236: prostitution. See for example, John Rae, The Public School Revolution (Faber, 1981), p. 127.
236: bedwarmer. Dr Dukes, headmaster of Rugby. Quoted in Honey.
237: T. C. Worsley, Barbarians and Philistines, p 107.
237: Tom Brown’s School Days, p 473. Nicholas Nickleby (1839 in book form) took twenty-five years to sell over 100,000, while TBS sold 28,000 in the five years to 1862. See Thesing, Brantlinger (eds.), A Companion to the Victorian Novel (John Wiley & Sons, 2008) and Kathryn Hughes, ‘Back to School’, Guardian 20 Sept 2008.
237, 238. William Sewell. A. K. Boyd The History of Radley College, 1847–1947 (Blackwell, 1948). The odd grammar appears to be Boyd’s.
238: ‘giggles’. Hickson, pp 169–70.
239: Connolly’s slow sexual development. According to Richards, citing biographic material, p. 169 op. cit.
241: ‘Large numbers of boys’. 1,084 were interviewed, and nearly 12,000 answered questionnaires or wrote diaries; 25 of the schools were ‘public’, 15 ‘maintained’ – which means state-run or aided, 18 independent and 7 ‘progressive’. Lambert, The Hothouse Society, op.cit. p. 5.
242-243: Christopher Hitchens, Hitch-22: A Memoir (Atlantic Books, 2011).
244: trading sexual favours. Many sources, including this one.
244: Peregrine Worsthorne.
244: drowning Worsthorne.
245: George Monbiot on his prep school.
245: male rape.
245: Montagu on rape at Eton.
246: John Peel, Margrave of the Marshes.
246: Mass expulsion, Harrow. Lord Rothschild, Memoirs of a Broomstick (Collins 1977).
247: expulsions from Eton in the 1930s, Richards op. cit.
247: homosexuality not compulsory. Unnamed, quoted in Worsley, Barbarians and Philistines.
248: John Rae, The Public School Revolution, p. 129.
249: ‘cattle markets’. Bella Bathurst, interviewed AR.
249: co-education at Marlborough. John Dancy, headmaster from 1961–72. Quoted in John Rae, The Public School Revolution, p 132.
251: Worsthorne.
252: C.S. Lewis, Surprised by Joy.
253: Joan Smith, ‘Protecting children from paedophiles means sacrificing their innocence’, Guardian, 10 March 2016.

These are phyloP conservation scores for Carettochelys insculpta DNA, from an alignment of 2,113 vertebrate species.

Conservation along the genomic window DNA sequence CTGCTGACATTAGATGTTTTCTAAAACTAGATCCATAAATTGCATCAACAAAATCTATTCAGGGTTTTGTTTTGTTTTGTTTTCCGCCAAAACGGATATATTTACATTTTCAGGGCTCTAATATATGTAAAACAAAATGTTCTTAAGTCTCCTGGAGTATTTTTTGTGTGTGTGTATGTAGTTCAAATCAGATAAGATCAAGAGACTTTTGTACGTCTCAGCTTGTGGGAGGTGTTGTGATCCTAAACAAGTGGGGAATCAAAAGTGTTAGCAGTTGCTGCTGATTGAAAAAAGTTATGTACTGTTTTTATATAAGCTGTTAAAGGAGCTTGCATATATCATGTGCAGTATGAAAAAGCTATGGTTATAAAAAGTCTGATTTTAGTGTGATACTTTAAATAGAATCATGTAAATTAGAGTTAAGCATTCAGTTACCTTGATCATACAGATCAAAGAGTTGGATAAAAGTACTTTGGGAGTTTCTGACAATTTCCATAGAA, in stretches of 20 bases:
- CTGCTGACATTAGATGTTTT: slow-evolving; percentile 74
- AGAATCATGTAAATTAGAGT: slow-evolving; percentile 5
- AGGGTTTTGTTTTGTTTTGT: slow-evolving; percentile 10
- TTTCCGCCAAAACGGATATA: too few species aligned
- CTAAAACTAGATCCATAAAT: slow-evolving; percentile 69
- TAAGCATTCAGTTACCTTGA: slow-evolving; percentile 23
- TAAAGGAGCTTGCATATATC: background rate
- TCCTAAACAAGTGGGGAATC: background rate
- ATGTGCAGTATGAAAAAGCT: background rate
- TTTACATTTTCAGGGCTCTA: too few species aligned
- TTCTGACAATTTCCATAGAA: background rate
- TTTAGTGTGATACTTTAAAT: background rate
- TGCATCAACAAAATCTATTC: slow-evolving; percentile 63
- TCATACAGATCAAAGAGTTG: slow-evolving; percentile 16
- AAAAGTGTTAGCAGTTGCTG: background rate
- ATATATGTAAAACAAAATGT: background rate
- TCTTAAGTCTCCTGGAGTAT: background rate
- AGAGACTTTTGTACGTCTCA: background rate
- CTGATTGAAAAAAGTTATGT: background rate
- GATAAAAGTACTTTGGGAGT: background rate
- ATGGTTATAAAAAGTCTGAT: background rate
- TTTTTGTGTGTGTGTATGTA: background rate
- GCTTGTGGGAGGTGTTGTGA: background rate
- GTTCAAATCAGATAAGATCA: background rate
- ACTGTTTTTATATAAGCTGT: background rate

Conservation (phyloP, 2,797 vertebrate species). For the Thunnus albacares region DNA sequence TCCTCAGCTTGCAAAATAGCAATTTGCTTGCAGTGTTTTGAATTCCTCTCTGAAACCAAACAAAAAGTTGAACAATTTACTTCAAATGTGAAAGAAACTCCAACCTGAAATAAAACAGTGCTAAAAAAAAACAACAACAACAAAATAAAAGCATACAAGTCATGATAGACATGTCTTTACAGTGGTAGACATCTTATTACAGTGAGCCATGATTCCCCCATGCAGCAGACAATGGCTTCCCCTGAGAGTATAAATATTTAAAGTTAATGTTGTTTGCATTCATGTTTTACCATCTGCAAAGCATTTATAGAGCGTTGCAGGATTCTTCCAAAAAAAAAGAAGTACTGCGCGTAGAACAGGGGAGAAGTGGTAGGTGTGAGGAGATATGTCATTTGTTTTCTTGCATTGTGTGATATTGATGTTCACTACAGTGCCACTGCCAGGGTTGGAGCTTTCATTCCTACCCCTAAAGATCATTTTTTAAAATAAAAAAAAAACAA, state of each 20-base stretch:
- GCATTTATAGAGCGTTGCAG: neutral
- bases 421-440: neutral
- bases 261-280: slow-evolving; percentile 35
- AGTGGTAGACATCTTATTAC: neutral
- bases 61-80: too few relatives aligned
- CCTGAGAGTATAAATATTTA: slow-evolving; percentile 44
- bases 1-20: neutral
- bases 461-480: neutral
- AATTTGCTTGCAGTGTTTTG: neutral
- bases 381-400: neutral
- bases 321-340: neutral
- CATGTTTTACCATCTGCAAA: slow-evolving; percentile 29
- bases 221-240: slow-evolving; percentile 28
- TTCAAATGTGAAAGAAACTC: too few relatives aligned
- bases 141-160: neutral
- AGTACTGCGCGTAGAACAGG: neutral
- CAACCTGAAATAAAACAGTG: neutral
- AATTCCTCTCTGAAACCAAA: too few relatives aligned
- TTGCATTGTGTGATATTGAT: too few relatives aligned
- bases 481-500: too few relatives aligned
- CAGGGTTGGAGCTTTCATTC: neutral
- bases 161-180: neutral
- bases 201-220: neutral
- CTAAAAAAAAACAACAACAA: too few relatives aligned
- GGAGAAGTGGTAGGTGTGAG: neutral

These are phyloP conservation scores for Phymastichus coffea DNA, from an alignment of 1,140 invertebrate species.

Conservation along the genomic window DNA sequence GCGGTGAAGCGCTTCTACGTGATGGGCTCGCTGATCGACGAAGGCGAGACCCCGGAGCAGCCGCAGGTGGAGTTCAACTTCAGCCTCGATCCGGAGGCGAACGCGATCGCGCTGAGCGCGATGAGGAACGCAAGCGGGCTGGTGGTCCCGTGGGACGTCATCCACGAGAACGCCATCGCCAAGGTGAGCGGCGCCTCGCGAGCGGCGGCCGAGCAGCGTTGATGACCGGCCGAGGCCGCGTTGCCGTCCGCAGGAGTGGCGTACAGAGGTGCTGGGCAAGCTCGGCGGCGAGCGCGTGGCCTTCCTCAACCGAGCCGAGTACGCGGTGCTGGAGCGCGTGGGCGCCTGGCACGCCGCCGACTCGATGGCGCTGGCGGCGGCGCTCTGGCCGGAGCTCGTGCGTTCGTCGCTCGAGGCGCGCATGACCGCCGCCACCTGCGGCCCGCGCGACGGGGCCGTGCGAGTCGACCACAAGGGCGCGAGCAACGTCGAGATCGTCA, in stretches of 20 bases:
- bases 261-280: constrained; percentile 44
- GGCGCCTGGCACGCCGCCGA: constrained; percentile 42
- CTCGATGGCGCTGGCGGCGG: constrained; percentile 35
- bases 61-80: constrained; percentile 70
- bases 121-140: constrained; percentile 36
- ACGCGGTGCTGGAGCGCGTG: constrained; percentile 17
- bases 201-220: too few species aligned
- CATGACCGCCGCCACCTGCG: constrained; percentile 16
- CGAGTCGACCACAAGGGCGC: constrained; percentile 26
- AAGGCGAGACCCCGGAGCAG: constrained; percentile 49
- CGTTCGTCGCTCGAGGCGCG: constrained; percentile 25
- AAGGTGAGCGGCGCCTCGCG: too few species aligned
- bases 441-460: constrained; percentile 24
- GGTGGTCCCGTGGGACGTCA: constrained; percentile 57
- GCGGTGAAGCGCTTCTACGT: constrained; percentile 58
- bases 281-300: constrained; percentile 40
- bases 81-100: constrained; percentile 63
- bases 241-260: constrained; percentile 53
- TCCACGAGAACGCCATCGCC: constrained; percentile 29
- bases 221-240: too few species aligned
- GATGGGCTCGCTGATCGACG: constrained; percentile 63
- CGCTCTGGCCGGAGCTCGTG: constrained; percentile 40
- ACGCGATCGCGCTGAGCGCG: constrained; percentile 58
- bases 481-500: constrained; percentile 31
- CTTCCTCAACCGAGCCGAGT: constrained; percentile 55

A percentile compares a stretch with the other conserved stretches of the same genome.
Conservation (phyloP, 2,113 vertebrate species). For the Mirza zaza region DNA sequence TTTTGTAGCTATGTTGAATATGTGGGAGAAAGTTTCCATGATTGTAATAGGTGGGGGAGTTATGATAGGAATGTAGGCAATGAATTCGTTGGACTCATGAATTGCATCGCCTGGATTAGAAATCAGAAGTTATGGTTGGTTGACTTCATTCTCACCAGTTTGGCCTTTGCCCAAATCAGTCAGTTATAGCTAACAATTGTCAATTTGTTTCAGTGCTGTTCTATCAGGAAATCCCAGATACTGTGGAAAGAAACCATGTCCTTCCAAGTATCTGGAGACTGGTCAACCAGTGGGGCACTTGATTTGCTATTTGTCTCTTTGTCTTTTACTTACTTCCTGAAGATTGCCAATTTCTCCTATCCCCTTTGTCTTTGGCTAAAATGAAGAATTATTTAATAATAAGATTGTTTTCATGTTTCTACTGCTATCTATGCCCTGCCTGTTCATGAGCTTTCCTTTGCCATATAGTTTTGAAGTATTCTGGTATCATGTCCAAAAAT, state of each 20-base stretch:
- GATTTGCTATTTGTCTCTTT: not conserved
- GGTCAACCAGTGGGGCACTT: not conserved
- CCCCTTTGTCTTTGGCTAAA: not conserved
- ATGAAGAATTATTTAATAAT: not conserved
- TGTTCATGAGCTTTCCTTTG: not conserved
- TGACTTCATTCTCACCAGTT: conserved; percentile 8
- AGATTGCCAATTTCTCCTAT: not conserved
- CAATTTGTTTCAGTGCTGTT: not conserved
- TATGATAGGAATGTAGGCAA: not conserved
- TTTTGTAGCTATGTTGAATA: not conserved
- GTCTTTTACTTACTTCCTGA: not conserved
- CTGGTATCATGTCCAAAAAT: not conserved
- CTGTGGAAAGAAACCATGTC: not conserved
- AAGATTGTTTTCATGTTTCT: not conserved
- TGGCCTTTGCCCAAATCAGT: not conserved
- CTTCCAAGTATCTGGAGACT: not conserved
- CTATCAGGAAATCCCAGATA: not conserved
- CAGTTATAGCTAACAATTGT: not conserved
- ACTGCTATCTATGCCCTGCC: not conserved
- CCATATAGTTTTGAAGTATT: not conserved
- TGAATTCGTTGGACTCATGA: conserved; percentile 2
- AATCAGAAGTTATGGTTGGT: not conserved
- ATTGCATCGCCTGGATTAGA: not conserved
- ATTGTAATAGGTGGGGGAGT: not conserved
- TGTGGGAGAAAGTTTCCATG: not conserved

Part Six – Captain Grimes and Captain Hook

259: the Llanabba Castle headmaster explains Grimes’s crime to Waugh’s alter ego, Paul Pennyfeather. ‘Your colleague, Captain Grimes, has been convicted before me on evidence that leaves no possibility of his innocence – of a crime (I might almost call it a course of action) which I can neither understand nor excuse. I dare say I need not particularise…’ In later editions Waugh made the pederasty more explicit. But in an essay published in A Little Order, he writes: ‘But had I written anything like a full account of his iniquities, my publisher and I would have been in police court.’ p.77.
259: W. R. B. ‘Dick’ Young died in 1971. He was never arrested, as far as I can make out, even though he had sex with boys in many places – in a railway station waiting room, for example – much less safe than boarding schools. Waugh says he was expelled from his school; the 1948 register of old boys of Wellington College lists both Young and a twin brother as having attended it from 1908. WRB Young left two years early. He served the whole of the 1914-18 war with the Royal Welch Fusiliers and was a schoolmaster from 1920 to 1928 – until three years after Waugh and he were there together. Young became a solicitor and by 1948 was settled in Maidstone. He published his own novel ‘The Preparatory School Murder’ in 1934. According to one literary investigator[1], the novel contains a revenge: there’s a Waugh-like character whose turn it is to be the pederast. Young died in poverty in 1971.
Some of this information is from Duncan MacLaren, whose excellent blog is at
259: ‘a garage boy’. From letters of Evelyn Waugh, quoted in Philip Eade, Evelyn Waugh: A Life Revisited (Weidenfeld & Nicolson, 2016).
260: ‘Expelled from Wellington…’. Evelyn Waugh diaries, quoted in Eade, op.cit. Waugh liked to tease and provoke and he was not above embellishing his stories. Philip Eade, his newest biographer, warns that since the ‘emission on Mount Snowdon’ story appears only in the autobiography but not in the diaries, it may have been an ‘imaginative flourish’.
263: ‘Even now…’. Auberon Waugh, Will This Do? (Random Century, 1991).
264: Auberon Waugh ‘Suffer the Little Children’, Spectator, 30 September 1977.
265: ‘Haversack Ruse’. Meinertzhagen’s trick was successful: it may have won the Allies their campaign against the Ottomans in the Middle East in 1917. More famously it was used again in the Second World War to mislead Nazi Germany about the Allies’ plans for invading continental Europe.
269: Francis Grier. Lecture at Society of Analytical Psychoanalysis, London, Nov 2015.
270: ‘detached…’. Brendon, Prep School Children, and Schaverien, op. cit. p 140.